Dessert Review: ‘Rolling’ with the Rolling Ice Cream Hype

By Amber Leung

The Rolling Cow’s signature flavor “Classic S’mores,” topped with a toasted marshmallow and graham cracker. Photo by Amber Leung.

The Rolling Cow’s signature flavor “Classic S’mores,” topped with a toasted marshmallow and graham cracker. Photo by Amber Leung.

Flooding social media and reviewed by amples of food bloggers, the East Asian rolled ice cream has begun to make an appearance in cafes and food stands in America. Sprinkled with toppings, ranging from fruits to gummies to marshmallows, the five rolls of ice cream with flavors as ordinary as chocolate, to as unique as black sesame, have replaced the aesthetic image of regular “fro-yo”.

Originating in Thailand, this dessert is known as a street-style and on-the-go, sold on the side of the road. My own mother, who was born and raised in Taiwan, would rush to a stand after school on a hot day to buy her own share of ice cream (known as “stir-fried ice cream” in her country). Although it was common back then, it was still a delicacy to the children, who would gather around the ice cream maker and shout out the different fruits they wanted to be added.

The process of making rolled ice cream is as simple as it sounds: a milk base with various ingredients (of the desired flavor) is poured onto a grill that is chilled to 35 degrees celsius. Once the mixture crystallizes, it is stirred until creamy, and removed from the grill with the spatulas in rolls: the process taking about 10 to 15 seconds. Traditionally eaten with fresh fruit, the product is now “beautified” with extra toppings and sweets for the photogenic image.

I decided to experience the current hype myself; the last time I’ve eaten rolled ice cream was a year ago in a small shop called 10 Below in Chinatown, New York. This time, however, I’ve decided to taste test a local stand called The Rolling Cow in the Garden State Plaza Mall, a popular hangout spot for teenagers in our area.  

The Rolling Cow’s stand on a slower day in the Garden State Plaza Mall. Photo by Yelp.

Located in the wing left of the AMC theaters, the stand attracts young customers and is typically busy during the weekend rush, with lines stretching past the nearby stores. Quaint and decorated with its logo, The Rolling Cow has about three to four workers on a daily basis, and their friendly service adds to the unique experience as a whole. Accompanied with coffee tables around the area, the busy yet laidback aroma has created a welcoming atmosphere for its customers.

I decided to order one of their signature flavors called Classic S’mores. Though I’ve seen it before through social media, and in person, the process that lasted only a few seconds was just as intriguing as the first. Pour, dice, mix, stir, and roll. Yes, I knew the ice cream that was being produced was essentially the same as the pints I could get at the supermarket, but the mini show in front of me was too mesmerizing to look away.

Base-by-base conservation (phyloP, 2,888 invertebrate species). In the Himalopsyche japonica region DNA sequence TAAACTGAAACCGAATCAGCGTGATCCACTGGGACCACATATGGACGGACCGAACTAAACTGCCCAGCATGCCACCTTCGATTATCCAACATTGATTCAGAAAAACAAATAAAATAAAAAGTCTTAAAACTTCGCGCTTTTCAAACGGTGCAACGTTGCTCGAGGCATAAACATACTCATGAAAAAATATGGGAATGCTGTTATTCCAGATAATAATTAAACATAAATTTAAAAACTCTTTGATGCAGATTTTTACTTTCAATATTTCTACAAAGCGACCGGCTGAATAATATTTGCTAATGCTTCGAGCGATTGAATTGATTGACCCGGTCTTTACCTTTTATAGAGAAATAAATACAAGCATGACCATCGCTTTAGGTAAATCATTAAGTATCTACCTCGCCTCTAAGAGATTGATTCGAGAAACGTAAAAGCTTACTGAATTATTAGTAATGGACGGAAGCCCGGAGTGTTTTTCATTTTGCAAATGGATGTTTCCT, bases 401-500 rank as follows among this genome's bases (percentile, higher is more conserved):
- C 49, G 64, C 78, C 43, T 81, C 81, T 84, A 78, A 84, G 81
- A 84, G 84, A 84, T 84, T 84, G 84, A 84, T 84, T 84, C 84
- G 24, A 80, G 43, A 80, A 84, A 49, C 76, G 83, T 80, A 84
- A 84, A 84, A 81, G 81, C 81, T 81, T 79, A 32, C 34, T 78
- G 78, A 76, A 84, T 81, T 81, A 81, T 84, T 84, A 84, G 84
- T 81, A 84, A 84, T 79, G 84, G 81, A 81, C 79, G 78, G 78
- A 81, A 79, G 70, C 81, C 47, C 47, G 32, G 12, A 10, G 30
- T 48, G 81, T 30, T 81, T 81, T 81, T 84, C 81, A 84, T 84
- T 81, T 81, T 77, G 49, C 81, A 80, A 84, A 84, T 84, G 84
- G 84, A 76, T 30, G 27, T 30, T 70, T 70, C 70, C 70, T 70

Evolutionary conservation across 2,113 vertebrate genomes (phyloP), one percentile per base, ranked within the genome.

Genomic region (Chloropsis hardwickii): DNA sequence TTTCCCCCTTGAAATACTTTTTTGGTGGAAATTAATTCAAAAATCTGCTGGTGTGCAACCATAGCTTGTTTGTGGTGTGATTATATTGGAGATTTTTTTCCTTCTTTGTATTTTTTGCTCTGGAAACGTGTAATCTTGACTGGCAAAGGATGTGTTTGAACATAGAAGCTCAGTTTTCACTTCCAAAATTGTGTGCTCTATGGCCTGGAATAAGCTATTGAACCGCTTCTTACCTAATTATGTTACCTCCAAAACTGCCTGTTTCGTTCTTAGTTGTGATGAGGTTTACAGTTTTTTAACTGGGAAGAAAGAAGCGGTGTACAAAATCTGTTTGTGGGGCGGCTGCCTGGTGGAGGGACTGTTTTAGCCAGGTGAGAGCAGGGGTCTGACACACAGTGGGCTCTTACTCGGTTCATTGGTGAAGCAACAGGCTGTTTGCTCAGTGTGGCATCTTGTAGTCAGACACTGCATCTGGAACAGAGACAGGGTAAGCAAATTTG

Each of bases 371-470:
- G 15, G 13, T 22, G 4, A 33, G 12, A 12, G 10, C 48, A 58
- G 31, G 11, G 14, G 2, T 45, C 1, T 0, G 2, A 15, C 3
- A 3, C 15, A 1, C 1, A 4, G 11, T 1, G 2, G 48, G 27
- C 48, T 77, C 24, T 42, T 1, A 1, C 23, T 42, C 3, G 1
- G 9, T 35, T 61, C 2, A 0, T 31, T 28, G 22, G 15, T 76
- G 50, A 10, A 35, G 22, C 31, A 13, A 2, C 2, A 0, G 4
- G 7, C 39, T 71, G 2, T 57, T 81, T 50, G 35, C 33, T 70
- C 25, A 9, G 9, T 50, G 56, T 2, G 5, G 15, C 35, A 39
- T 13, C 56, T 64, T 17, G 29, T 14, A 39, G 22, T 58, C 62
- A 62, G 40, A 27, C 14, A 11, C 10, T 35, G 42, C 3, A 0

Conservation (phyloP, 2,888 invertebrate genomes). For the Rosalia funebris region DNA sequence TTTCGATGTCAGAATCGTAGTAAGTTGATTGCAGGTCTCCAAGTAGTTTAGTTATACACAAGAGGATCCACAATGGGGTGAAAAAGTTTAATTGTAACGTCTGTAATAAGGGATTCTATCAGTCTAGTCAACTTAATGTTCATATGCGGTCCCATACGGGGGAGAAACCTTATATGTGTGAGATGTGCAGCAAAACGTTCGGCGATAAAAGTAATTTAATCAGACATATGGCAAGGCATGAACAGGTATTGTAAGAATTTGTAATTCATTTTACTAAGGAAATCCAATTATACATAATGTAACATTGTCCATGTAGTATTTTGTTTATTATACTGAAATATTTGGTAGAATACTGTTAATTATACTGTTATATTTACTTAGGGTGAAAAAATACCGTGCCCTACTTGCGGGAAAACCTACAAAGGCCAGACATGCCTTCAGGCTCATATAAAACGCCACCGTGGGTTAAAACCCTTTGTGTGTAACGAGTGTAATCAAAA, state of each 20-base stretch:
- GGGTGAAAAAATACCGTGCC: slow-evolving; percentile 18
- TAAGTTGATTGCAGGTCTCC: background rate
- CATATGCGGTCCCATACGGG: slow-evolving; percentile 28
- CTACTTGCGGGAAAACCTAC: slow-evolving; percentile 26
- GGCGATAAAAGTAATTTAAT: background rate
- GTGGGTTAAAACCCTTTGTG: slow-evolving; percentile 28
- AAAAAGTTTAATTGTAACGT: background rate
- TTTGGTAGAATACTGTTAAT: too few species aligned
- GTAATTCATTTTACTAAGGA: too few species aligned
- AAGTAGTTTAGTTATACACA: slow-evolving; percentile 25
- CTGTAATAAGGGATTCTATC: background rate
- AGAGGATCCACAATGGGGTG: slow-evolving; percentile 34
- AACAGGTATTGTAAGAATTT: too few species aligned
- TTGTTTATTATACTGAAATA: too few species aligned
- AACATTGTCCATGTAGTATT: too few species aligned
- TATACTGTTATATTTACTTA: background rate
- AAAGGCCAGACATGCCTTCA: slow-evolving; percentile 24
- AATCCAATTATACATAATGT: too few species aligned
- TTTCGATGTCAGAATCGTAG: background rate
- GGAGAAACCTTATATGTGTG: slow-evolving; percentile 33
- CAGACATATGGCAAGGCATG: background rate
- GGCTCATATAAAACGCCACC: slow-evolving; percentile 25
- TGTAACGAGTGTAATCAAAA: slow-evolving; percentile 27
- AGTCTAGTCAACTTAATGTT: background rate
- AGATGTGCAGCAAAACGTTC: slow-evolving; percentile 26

The Rolling Cow’s menu of signature flavors. Photo by The Rolling Cow.

Expecting my first bite to be full of flavor and richness of the traditional “s’more,” to my disappointment, it fell a bit short in terms of flavor. Not having much of a sweet tooth, I prefer my desserts to have a balance in sweet and bitter; yet, The Rolling Cow didn’t offer me a reprieve, and I became overcome with sugar (later grabbing a cup of coffee to wash it down). However, the texture of the ice cream was surprisingly smooth and packed tightly into the cup for the amount of orders the stand was dealing with at the same time. The presentation had no flaws—neat and appetizing, I didn’t hesitate for a second before snapping a picture for my friends.

For a dessert at the price point of $6.50 ($7 with tax), rolling ice cream, not only at The Rolling Cow, can be treated as a splurge on a current food trend. While the presentation is impressive and very “instagram worthy,” the quality certainly doesn’t hit the perceived expectation, as a scoop of homemade gelato is reasonably priced at around $5. Although it is entertaining to watch the process of your dessert being made right in front of you, it’s not a product that will draw in recurring customers. The money I was spending was not for the dessert itself, but instead, for the performance of constructing a unfamiliar dessert from Asia.

The hype of rolling ice cream is not startling—with the amount of social media today, it is anticipated for such a different food trend to be spread to young adults. Yet, a food trend holds its title as a “food trend,” and does not exceed in quality, detail, or flavor of the dessert. Rolling ice cream is a dessert one must try at least once in their lifetime, but definitely not the go-to when a gallon of creamy chocolate chip ice cream can be purchased for a cheaper price; but, I must admit, even I’m a devotee for a good photo opportunity once in awhile.